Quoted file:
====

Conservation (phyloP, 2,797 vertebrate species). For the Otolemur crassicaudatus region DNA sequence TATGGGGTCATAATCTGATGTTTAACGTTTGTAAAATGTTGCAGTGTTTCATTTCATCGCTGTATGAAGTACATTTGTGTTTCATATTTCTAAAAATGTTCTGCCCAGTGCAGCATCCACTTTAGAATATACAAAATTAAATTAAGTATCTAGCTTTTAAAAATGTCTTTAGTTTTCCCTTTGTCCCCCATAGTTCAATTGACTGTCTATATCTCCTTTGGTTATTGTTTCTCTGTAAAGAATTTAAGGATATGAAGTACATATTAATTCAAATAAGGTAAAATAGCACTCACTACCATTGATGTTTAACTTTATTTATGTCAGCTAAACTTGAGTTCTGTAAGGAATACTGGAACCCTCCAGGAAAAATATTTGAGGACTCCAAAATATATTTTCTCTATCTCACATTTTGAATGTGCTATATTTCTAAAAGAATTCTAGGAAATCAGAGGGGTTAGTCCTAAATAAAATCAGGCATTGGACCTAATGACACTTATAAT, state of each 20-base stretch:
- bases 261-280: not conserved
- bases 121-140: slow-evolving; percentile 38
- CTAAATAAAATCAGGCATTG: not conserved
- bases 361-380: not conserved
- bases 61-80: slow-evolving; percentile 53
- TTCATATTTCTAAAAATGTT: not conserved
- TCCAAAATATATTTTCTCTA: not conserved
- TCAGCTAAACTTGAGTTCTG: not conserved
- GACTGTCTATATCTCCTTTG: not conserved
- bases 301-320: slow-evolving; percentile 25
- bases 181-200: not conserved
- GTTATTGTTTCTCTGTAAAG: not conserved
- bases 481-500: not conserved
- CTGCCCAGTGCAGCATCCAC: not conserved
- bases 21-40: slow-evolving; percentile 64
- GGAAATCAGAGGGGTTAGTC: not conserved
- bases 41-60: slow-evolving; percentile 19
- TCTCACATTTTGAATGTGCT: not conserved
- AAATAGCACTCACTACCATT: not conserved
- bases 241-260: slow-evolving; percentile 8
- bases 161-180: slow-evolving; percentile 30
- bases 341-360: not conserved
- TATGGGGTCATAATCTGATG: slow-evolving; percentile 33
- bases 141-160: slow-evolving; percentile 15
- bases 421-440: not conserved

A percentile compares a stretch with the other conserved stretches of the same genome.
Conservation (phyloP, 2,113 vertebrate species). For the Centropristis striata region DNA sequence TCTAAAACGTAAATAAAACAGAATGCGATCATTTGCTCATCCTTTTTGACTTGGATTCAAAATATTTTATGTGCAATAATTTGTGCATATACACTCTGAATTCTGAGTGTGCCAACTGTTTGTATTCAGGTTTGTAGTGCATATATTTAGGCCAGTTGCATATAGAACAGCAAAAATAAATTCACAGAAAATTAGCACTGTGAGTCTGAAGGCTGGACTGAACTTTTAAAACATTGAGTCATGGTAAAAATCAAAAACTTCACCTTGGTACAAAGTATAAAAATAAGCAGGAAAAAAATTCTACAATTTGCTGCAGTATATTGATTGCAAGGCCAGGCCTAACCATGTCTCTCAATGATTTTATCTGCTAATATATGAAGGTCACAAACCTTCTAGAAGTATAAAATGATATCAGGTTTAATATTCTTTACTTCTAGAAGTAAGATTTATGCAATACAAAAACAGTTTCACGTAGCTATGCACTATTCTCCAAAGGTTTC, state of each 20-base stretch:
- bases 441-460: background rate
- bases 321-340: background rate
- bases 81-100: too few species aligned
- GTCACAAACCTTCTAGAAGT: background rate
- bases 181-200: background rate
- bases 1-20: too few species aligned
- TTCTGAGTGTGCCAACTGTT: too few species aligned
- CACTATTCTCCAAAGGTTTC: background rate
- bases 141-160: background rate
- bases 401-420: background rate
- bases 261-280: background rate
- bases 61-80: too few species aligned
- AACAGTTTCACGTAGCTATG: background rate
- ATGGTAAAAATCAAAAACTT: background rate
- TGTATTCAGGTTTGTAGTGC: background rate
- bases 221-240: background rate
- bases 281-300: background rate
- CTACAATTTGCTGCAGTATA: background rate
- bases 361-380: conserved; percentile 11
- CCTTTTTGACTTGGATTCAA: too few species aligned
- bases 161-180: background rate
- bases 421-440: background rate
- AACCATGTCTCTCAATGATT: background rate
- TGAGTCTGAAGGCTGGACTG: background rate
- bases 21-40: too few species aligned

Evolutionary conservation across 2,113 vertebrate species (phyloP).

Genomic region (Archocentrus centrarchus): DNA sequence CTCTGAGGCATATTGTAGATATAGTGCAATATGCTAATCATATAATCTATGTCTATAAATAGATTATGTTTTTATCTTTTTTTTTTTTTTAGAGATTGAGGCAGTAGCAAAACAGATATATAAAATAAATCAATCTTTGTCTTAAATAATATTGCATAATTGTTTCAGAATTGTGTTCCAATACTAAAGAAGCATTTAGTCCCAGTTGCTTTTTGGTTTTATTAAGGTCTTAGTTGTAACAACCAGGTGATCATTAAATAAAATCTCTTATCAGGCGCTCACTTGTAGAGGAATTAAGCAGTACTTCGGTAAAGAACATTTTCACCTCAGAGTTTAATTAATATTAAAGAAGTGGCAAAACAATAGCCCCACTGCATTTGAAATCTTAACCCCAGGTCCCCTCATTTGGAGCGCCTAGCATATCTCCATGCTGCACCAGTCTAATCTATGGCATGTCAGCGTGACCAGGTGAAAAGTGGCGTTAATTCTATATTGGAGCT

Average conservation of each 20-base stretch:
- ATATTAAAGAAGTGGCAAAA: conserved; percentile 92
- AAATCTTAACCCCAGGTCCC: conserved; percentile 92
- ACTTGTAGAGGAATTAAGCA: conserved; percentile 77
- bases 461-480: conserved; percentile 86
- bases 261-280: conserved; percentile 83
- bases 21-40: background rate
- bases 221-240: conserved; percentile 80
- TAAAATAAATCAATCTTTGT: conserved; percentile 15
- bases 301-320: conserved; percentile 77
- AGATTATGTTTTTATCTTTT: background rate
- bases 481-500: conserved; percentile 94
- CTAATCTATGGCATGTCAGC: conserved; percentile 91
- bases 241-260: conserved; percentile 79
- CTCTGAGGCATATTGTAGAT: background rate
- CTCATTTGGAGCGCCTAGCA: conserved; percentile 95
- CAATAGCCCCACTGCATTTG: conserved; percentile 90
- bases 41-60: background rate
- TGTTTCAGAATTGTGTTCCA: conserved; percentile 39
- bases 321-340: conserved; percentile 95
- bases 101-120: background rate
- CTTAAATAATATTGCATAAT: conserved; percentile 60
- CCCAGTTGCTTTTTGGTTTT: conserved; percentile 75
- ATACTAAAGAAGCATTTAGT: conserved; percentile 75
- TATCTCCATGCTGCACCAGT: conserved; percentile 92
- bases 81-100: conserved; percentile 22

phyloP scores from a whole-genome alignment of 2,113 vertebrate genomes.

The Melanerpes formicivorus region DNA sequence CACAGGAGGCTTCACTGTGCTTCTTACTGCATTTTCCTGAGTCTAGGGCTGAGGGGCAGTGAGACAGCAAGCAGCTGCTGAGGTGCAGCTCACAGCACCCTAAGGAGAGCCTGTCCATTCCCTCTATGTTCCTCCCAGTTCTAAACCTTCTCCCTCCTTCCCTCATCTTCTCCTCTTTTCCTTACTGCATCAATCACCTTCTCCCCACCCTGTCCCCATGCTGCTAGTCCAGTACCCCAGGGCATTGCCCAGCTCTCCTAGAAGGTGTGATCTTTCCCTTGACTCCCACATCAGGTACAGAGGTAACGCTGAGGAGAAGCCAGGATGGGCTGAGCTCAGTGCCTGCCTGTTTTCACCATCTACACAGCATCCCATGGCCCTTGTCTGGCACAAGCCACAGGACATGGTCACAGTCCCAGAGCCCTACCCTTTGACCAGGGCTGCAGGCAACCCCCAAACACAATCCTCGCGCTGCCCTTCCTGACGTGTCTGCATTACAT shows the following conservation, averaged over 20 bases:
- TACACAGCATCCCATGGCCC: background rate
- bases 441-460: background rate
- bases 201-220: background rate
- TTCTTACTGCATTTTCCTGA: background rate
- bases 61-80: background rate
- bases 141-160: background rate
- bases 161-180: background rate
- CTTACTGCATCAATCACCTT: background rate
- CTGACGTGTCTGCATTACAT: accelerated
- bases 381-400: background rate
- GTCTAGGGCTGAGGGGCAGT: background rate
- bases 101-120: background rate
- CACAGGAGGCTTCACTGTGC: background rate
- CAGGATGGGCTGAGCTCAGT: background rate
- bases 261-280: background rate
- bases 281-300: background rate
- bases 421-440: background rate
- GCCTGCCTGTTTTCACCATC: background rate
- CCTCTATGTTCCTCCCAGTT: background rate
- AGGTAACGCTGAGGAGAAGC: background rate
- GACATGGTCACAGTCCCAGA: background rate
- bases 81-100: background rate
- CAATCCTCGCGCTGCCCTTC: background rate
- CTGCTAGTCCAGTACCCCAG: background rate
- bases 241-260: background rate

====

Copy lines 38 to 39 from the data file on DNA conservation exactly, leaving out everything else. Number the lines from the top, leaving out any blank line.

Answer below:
- bases 401-420: background rate
- bases 261-280: background rate